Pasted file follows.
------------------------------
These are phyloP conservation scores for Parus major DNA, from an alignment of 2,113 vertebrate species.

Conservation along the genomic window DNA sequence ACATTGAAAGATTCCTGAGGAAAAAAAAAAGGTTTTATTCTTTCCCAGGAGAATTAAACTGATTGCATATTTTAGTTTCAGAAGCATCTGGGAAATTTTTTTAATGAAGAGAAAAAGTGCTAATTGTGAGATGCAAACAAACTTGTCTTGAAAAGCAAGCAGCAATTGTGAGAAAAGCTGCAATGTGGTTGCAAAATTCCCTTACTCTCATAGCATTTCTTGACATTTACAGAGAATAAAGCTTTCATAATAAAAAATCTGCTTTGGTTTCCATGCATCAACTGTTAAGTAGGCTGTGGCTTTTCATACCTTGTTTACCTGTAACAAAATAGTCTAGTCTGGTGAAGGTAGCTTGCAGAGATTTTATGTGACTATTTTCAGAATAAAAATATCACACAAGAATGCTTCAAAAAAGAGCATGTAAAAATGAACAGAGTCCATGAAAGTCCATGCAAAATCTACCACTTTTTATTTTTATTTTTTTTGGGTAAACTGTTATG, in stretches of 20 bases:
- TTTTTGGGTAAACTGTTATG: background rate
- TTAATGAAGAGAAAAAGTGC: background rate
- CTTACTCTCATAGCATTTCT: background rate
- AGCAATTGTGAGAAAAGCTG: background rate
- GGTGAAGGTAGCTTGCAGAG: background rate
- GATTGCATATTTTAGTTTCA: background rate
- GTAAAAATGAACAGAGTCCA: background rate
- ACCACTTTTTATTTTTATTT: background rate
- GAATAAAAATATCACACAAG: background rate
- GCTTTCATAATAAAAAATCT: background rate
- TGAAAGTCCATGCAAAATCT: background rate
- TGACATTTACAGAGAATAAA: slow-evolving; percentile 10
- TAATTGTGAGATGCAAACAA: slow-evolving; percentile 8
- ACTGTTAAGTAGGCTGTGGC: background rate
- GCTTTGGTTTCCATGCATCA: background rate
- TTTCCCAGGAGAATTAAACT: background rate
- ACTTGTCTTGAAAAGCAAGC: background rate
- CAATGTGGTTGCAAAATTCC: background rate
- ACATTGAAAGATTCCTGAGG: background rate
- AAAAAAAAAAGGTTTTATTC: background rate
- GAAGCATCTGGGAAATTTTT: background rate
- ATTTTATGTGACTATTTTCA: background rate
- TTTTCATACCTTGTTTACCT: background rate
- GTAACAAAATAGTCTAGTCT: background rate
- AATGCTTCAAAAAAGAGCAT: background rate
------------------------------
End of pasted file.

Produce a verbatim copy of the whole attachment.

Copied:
These are phyloP conservation scores for Parus major DNA, from an alignment of 2,113 vertebrate species.

Conservation along the genomic window DNA sequence ACATTGAAAGATTCCTGAGGAAAAAAAAAAGGTTTTATTCTTTCCCAGGAGAATTAAACTGATTGCATATTTTAGTTTCAGAAGCATCTGGGAAATTTTTTTAATGAAGAGAAAAAGTGCTAATTGTGAGATGCAAACAAACTTGTCTTGAAAAGCAAGCAGCAATTGTGAGAAAAGCTGCAATGTGGTTGCAAAATTCCCTTACTCTCATAGCATTTCTTGACATTTACAGAGAATAAAGCTTTCATAATAAAAAATCTGCTTTGGTTTCCATGCATCAACTGTTAAGTAGGCTGTGGCTTTTCATACCTTGTTTACCTGTAACAAAATAGTCTAGTCTGGTGAAGGTAGCTTGCAGAGATTTTATGTGACTATTTTCAGAATAAAAATATCACACAAGAATGCTTCAAAAAAGAGCATGTAAAAATGAACAGAGTCCATGAAAGTCCATGCAAAATCTACCACTTTTTATTTTTATTTTTTTTGGGTAAACTGTTATG, in stretches of 20 bases:
- TTTTTGGGTAAACTGTTATG: background rate
- TTAATGAAGAGAAAAAGTGC: background rate
- CTTACTCTCATAGCATTTCT: background rate
- AGCAATTGTGAGAAAAGCTG: background rate
- GGTGAAGGTAGCTTGCAGAG: background rate
- GATTGCATATTTTAGTTTCA: background rate
- GTAAAAATGAACAGAGTCCA: background rate
- ACCACTTTTTATTTTTATTT: background rate
- GAATAAAAATATCACACAAG: background rate
- GCTTTCATAATAAAAAATCT: background rate
- TGAAAGTCCATGCAAAATCT: background rate
- TGACATTTACAGAGAATAAA: slow-evolving; percentile 10
- TAATTGTGAGATGCAAACAA: slow-evolving; percentile 8
- ACTGTTAAGTAGGCTGTGGC: background rate
- GCTTTGGTTTCCATGCATCA: background rate
- TTTCCCAGGAGAATTAAACT: background rate
- ACTTGTCTTGAAAAGCAAGC: background rate
- CAATGTGGTTGCAAAATTCC: background rate
- ACATTGAAAGATTCCTGAGG: background rate
- AAAAAAAAAAGGTTTTATTC: background rate
- GAAGCATCTGGGAAATTTTT: background rate
- ATTTTATGTGACTATTTTCA: background rate
- TTTTCATACCTTGTTTACCT: background rate
- GTAACAAAATAGTCTAGTCT: background rate
- AATGCTTCAAAAAAGAGCAT: background rate